US dietitians: 4.8 CE credit available from CDR. CPD/CEU hours are applicable for Australia and New Zealand dietitians. To obtain your certificate, click the ‘Get it now’ button and follow the prompts to register. Then go to your Dashboard on your Dietitian Connection account and download the CEU Certificate for this webinar.
About the speakers:
Malnutrition screening in hospitals
This webinar showcases the use of an electronic system to improve malnutrition screening and assessment compliance, comprehensive monitoring of patient nutrition risk factors including intake vs requirements and enhance staff efficiencies.
Sally McCray is the Director of Dietetics and Foodservices at Mater Group; she holds an Honorary Associate Professor position at Mater Research Institute – University of Queensland and an Honorary Adjunct Assistant Professor with Bond University, Faculty of Health Sciences and Medicine. She is an accredited practicing dietitian (APD) and has worked clinically in a number of hospitals publicly and privately in Australia as well as in Canada as an R D. She is responsible for the strategic and operational direction of a large and diverse team of research, professional and operational staff across adult, maternity and paediatric acute care facilities of the Mater group in Brisbane, her particular research interests in innovative foodservice models and management of malnutrition and has published in international peer-review ed journals. Her current focus is utilising software solutions and data analytics to harness the power of data to inform decisions, improve operational efficiencies and achieve clinical dietetics excellence across her teams.
AuSPEN update: Nil By Mouth – a slippery slope to hospital acquired malnutrition
AuSPEN is the leading professional society for a multidisciplinary approach to clinical nutrition, promoting high standards in the practice of parenteral and enteral nutrition for both inpatients and outpatients. AuSPEN aims to provide educational, clinical and research opportunities for clinicians working in the area of nutrition support. This has also included a number of key clinical documents and research projects including development of a model of care in home parenteral nutrition, guidance on exclusive enteral nutrition and the nutritional management of COVID-19.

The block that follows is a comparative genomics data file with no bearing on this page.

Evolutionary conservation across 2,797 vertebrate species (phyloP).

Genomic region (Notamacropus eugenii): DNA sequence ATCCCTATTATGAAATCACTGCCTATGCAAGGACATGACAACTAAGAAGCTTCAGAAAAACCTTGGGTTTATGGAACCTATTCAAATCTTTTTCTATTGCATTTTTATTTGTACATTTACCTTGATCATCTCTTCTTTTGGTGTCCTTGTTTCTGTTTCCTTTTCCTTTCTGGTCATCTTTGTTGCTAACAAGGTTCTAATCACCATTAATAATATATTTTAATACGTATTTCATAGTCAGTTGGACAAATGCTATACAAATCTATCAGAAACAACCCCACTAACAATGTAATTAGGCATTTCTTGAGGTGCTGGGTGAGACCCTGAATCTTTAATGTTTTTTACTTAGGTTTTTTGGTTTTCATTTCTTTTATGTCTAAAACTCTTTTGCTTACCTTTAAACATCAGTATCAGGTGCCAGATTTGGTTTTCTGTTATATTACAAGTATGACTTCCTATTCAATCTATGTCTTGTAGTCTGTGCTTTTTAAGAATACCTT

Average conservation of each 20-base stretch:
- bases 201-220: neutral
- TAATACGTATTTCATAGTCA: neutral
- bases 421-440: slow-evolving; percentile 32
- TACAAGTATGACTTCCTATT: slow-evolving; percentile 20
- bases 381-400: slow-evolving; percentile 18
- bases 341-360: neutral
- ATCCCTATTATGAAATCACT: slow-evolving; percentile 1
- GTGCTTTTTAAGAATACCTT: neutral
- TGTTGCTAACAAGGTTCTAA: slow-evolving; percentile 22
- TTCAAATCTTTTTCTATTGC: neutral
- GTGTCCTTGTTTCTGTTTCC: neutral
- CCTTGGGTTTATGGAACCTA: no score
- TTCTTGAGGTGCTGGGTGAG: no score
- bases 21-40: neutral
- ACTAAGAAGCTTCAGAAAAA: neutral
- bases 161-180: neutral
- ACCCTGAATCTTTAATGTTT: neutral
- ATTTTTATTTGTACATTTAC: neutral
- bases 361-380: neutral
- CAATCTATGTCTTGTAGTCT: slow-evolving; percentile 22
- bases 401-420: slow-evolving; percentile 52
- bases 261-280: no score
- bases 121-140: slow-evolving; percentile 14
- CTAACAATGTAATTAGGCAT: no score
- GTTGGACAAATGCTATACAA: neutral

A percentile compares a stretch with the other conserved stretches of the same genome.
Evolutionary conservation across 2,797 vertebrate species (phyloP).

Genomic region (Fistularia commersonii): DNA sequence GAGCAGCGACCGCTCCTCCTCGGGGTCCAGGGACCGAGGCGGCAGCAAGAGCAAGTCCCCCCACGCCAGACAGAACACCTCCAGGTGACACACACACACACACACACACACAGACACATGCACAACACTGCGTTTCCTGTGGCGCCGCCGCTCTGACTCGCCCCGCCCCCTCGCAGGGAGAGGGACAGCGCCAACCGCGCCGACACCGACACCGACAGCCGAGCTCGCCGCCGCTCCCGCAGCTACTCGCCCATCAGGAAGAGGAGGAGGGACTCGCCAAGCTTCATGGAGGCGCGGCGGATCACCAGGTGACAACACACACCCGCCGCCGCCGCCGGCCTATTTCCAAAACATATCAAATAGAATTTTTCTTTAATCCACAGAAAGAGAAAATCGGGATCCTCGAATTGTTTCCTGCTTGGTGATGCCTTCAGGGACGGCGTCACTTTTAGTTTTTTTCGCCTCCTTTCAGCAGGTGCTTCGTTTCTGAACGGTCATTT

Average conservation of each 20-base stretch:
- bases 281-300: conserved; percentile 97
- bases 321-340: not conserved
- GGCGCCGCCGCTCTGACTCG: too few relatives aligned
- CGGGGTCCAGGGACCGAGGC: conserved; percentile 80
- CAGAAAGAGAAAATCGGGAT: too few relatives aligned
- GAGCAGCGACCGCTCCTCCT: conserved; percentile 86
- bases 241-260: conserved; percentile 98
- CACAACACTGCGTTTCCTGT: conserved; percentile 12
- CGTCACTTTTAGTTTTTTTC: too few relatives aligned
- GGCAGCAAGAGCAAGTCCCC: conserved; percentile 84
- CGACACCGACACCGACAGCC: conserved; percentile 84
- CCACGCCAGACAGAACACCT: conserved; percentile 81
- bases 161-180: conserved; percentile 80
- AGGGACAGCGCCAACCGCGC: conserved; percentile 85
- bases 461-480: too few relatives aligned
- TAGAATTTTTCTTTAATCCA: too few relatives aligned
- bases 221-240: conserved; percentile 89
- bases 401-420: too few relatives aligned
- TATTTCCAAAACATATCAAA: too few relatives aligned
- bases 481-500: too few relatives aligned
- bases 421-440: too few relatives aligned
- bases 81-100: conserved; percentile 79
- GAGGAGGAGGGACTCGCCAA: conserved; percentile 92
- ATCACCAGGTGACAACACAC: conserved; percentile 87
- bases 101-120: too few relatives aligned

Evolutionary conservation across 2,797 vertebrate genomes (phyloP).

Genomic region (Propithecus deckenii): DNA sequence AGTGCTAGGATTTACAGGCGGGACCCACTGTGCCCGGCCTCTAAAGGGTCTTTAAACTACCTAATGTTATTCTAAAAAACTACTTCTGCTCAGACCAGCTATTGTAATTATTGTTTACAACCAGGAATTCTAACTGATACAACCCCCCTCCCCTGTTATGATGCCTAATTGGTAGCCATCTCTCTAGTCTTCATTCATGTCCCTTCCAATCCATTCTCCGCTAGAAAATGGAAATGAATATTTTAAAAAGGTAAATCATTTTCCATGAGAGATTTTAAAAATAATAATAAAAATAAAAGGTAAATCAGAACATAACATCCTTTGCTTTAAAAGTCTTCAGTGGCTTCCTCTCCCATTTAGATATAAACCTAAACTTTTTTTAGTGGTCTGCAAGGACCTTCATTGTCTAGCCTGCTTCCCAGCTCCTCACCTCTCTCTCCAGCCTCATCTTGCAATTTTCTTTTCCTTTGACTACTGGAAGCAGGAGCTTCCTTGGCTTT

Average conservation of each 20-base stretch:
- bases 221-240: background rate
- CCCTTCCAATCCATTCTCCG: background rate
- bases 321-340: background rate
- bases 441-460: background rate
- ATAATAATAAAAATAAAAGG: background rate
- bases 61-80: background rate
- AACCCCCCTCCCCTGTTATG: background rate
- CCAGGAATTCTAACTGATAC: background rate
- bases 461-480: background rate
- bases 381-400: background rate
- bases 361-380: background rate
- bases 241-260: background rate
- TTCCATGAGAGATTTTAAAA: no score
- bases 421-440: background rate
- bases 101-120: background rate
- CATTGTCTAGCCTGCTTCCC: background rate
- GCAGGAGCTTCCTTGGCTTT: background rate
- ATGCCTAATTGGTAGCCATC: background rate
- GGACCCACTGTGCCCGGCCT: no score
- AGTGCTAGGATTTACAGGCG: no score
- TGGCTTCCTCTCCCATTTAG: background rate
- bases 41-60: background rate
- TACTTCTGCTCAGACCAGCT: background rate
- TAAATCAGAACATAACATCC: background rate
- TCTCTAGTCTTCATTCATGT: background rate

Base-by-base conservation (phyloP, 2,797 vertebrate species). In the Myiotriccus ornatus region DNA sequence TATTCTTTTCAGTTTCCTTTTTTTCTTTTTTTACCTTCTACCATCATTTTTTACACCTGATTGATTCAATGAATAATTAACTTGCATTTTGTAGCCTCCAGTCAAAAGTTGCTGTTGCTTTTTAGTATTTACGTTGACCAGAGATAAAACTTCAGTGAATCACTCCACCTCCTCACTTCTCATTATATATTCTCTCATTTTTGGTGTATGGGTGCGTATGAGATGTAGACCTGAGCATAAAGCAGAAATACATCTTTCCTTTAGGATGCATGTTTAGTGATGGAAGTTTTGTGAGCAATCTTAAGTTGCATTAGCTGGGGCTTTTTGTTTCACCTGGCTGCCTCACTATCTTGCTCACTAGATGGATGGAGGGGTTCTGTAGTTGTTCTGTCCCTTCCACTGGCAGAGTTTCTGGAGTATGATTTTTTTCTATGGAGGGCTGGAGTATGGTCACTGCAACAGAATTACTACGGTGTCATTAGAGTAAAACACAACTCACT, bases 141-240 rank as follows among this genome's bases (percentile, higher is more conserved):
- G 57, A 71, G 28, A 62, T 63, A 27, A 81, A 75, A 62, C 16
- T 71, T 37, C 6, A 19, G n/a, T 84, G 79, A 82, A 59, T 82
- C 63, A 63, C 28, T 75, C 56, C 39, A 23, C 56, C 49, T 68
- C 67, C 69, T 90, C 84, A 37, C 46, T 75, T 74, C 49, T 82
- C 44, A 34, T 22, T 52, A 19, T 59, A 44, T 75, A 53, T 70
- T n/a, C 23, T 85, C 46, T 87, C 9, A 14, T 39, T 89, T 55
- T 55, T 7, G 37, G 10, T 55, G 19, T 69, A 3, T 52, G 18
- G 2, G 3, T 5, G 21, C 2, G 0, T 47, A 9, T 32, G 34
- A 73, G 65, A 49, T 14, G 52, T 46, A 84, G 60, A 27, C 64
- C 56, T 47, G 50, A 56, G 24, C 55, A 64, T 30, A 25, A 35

Dr Sharon Carey is the Manager of Nutrition and Dietetics at the Royal Prince Alfred Hospital in Sydney, Australia, and has also been working as a gastrointestinal specialist Dietitian for over 15 years. She is currently the Secretary for the Australasian Society for Parenteral and Enteral Nutrition; co-chair of the NSW Health Agency for Clinical Innovation Home Enteral Nutrition committee; and is a clinical Senior Lecturer within the Dietetics Program, University of Sydney. She currently holds a National Health and Medical Research Council Translating Research Into Practice Fellowship to address excessive fasting of patients in the acute hospital setting.
Key approaches in diagnosing malnutrition
Malnutrition in the hospital setting remains an issue globally. Diagnosis is a key step in identifying the malnourished individual and guides intervention strategies. Various diagnostic criteria are available for diagnosing malnutrition. This webinar will highlight and review the three common diagnostic constructs; subjective global assessment, the Academy of Nutrition and Dietetics/ASPEN and the Global Leaders hip Initiative in Malnutrition.
Ainsley Malone is currently a Clinical Practice Specialist with the American Society for Parenteral and Enteral Nutrition (ASPEN), an organization dedicated to safe, efficacious and high-quality nutrition care. Ms. Malone is also a Dietitian member of the Nutrition Support Team at Mt. Carmel West Hospital in Columbus, Ohio where she is involved in the management of patients requiring enteral and parenteral nutrition. Ainsley is a leader in malnutrition related activities both nationally and internationally. She served as a representative to the Academy of Nutrition and Dietetics Malnutrition Workgroup and also served on the 2017- 2018 Ohio Malnutrition Prevention Commission whose charge was to address malnutrition in the older adult across all Ohio settings.